these are the timesdirty beloved


Greek Mythology Link
Carlos Parada
Quirky, eccentric, extensive, includes Biographies, a Dictionary, Glossary, and Images

The Spider

...thin spider lips
elevnspclip-synching hymns
elevnspcnineteenbeside the songbirds—grackles

elevnspcnineteenand bobolinks, larks and orioles—
elevnspcas full of noble melodies
as the rest. But secretly...

Susan Kelly-DeWitt
Verse Daily


Iron Tom

Howard Pyle

The county bookmobile services the trailer park where my mom lives; and where I now live, taking care of her. She reads a lot and so do I, so the bookmobile is a pretty regular thing for us, every two weeks.
I also go into the main branch once in a while, though most of my reading time is spent here, online.
Without recognizing the name, at first, I was pretty excited the other day to find in the shelf of non-fiction in the bookmobile a copy of "The Meaning of Everything" by Simon Winchester. Because it was subtitled "The Story of the Oxford English Dictionary".
If I had recognized the name I might have been less excited.
I took home Winchester's "The Madman and the Professor" four years ago, tried to read it, three or four different times, and finally threw it on the floor in disgust.
You need to understand that I can read James Michener quite happily, I can read and enjoy, in fact have read virtually all of John D. McDonald. Louis L'Amour, check. My mom gets books like Barbara Stanwyck's autobiography, I read that. But also, Alice Munro is one of my favorite authors. William Gass, Paul West, Edna O'Brien, Boswell's Johnson, Henry Fielding, Jane Austen...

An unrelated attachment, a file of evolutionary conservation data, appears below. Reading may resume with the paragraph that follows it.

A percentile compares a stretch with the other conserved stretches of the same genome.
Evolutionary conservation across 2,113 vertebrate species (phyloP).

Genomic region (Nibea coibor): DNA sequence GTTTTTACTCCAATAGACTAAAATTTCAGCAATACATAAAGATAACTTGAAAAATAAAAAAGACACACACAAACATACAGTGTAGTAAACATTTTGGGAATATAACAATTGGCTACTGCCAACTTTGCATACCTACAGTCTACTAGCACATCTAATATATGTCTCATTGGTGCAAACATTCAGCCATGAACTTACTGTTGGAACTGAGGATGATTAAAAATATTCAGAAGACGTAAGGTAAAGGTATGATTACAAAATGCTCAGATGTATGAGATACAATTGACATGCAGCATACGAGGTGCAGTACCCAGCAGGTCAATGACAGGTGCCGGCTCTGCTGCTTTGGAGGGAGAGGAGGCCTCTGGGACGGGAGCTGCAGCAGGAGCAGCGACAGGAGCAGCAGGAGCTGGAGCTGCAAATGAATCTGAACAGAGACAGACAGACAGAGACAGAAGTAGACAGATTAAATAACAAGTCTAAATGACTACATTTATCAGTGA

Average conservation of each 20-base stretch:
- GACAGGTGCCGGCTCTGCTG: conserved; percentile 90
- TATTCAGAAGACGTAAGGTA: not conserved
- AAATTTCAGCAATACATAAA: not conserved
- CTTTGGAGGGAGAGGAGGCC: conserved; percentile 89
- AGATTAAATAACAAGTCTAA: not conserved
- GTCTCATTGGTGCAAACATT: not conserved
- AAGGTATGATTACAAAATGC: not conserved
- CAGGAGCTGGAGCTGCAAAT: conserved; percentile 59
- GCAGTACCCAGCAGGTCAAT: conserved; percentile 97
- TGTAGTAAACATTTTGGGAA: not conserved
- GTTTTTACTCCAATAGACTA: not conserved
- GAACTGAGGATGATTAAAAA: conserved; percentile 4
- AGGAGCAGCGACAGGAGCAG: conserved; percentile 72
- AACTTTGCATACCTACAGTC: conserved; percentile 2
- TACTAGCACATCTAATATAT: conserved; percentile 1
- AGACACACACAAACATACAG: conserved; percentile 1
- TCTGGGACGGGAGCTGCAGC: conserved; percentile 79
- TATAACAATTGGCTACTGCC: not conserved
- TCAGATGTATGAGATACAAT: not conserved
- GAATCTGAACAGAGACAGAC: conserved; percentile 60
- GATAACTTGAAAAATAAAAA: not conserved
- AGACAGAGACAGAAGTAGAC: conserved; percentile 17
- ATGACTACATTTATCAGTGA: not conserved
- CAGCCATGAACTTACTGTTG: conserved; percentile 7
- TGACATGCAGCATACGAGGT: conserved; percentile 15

The point is I'll read anything, almost, provided it isn't evil. And the better it is the happier I am.
A few years ago I was living in the vicinity of a major university and I scraped up enough to buy a "friend of the library" card that enabled me to check books out. It was a love affair. I was smitten. I am a reader of books.
The OED is like a library. I am, by virtue of being a reader of books, a reader of words. The OED is the keeper, the treasury of words, the foremost authority, the warm grandmother's kitchen of my native tongue. I virtually revere it. A book about its founding approaches the scriptural.
Winchester reeks of brimstone and blood-inked contracts.
The first sentence of the second paragraph of the Prologue of Winchester's second attempt to drag the OED into the gutter begins as so:
"A great horse race on a sunny afternoon tends always to bring out the best in people, and it is probably fair to say that the concern of most in England that summer's day was not so much with historical enterprises, however great or small they might have been, but rather more prosaically..."
It continues thus for a few more lines, and indeed the book itself continues for another 270 pages, though I'll never know whether his mind returned to its rightful place in time to shame him into a workmanlike attempt at the solemn task he set himself. I stopped there.
This is the work that holds our language safe and you sir, purport to be its historian; and yet you come to the table dressed in a pinafore and playing a slide whistle. Not that that costume is wrong in and of itself, it's the context in which it's displayed. This smacks of the vanity house, or worse, the demon's glee at soiling helpless virtue.
Fie, Winchester; had it been me I would have searched high and low for a better hand and then served as needed til the job was done.

Last time at the bookmobile I picked up a few autobiographies for my mom; one I almost didn't get, because she knows nothing of baseball, and because usually sports figures hire the worst ghost writers I've ever read to pad out their stories. But a voice said take it, so I did. It was
I Had a Hammer
The Hank Aaron Story

by Hank Aaron
with Lonnie Wheeler
I was reading some Nat'l Geographics before bed for a few days, but I wanted something a little longer or deeper, and I went through the little stack of books and there it was. I expected it to be that kind of bad Sports-Illustrated hype-and-fluff, but I gave it the Reader's Prayer - that the author be not so bad it felt insulting to read or damaging to the sense.
And within a page I was in awe. First at Wheeler's unreserved intelligence, then at Aaron's brilliance in collaborating with him, and then at Wheeler's steadfast hook in to the dark world Hank Aaron's story comes out of.